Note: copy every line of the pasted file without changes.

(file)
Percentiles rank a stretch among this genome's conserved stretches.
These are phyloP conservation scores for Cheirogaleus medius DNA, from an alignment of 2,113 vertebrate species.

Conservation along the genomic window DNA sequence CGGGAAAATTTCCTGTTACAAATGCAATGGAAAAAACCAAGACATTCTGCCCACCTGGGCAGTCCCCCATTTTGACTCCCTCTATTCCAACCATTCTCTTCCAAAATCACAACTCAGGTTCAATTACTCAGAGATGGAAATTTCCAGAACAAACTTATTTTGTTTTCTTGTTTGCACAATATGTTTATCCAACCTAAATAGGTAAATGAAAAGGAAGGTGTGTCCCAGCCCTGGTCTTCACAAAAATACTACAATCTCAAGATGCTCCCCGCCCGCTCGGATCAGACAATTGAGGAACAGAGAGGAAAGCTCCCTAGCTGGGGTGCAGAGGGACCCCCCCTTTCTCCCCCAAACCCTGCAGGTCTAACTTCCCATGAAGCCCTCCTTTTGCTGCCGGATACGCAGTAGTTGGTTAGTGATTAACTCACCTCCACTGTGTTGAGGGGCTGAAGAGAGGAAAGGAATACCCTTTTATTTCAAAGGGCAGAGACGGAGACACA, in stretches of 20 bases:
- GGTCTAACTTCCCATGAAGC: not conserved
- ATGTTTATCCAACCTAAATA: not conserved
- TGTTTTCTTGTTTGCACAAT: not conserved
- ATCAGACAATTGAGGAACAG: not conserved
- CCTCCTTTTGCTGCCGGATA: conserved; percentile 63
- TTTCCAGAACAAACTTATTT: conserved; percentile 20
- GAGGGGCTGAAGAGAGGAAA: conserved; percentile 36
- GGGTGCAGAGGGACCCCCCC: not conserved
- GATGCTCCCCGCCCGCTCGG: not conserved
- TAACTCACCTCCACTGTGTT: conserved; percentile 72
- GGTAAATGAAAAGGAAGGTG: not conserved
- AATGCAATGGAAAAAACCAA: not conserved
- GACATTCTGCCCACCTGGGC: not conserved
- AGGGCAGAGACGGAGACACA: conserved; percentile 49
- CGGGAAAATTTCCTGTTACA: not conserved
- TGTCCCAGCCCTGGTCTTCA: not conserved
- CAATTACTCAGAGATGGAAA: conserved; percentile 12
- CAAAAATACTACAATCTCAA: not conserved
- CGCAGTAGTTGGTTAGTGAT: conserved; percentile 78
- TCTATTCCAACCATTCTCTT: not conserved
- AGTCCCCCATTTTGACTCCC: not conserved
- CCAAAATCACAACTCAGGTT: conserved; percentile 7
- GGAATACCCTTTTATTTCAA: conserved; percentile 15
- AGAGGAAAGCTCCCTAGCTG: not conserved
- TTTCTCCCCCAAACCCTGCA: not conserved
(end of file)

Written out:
Percentiles rank a stretch among this genome's conserved stretches.
These are phyloP conservation scores for Cheirogaleus medius DNA, from an alignment of 2,113 vertebrate species.

Conservation along the genomic window DNA sequence CGGGAAAATTTCCTGTTACAAATGCAATGGAAAAAACCAAGACATTCTGCCCACCTGGGCAGTCCCCCATTTTGACTCCCTCTATTCCAACCATTCTCTTCCAAAATCACAACTCAGGTTCAATTACTCAGAGATGGAAATTTCCAGAACAAACTTATTTTGTTTTCTTGTTTGCACAATATGTTTATCCAACCTAAATAGGTAAATGAAAAGGAAGGTGTGTCCCAGCCCTGGTCTTCACAAAAATACTACAATCTCAAGATGCTCCCCGCCCGCTCGGATCAGACAATTGAGGAACAGAGAGGAAAGCTCCCTAGCTGGGGTGCAGAGGGACCCCCCCTTTCTCCCCCAAACCCTGCAGGTCTAACTTCCCATGAAGCCCTCCTTTTGCTGCCGGATACGCAGTAGTTGGTTAGTGATTAACTCACCTCCACTGTGTTGAGGGGCTGAAGAGAGGAAAGGAATACCCTTTTATTTCAAAGGGCAGAGACGGAGACACA, in stretches of 20 bases:
- GGTCTAACTTCCCATGAAGC: not conserved
- ATGTTTATCCAACCTAAATA: not conserved
- TGTTTTCTTGTTTGCACAAT: not conserved
- ATCAGACAATTGAGGAACAG: not conserved
- CCTCCTTTTGCTGCCGGATA: conserved; percentile 63
- TTTCCAGAACAAACTTATTT: conserved; percentile 20
- GAGGGGCTGAAGAGAGGAAA: conserved; percentile 36
- GGGTGCAGAGGGACCCCCCC: not conserved
- GATGCTCCCCGCCCGCTCGG: not conserved
- TAACTCACCTCCACTGTGTT: conserved; percentile 72
- GGTAAATGAAAAGGAAGGTG: not conserved
- AATGCAATGGAAAAAACCAA: not conserved
- GACATTCTGCCCACCTGGGC: not conserved
- AGGGCAGAGACGGAGACACA: conserved; percentile 49
- CGGGAAAATTTCCTGTTACA: not conserved
- TGTCCCAGCCCTGGTCTTCA: not conserved
- CAATTACTCAGAGATGGAAA: conserved; percentile 12
- CAAAAATACTACAATCTCAA: not conserved
- CGCAGTAGTTGGTTAGTGAT: conserved; percentile 78
- TCTATTCCAACCATTCTCTT: not conserved
- AGTCCCCCATTTTGACTCCC: not conserved
- CCAAAATCACAACTCAGGTT: conserved; percentile 7
- GGAATACCCTTTTATTTCAA: conserved; percentile 15
- AGAGGAAAGCTCCCTAGCTG: not conserved
- TTTCTCCCCCAAACCCTGCA: not conserved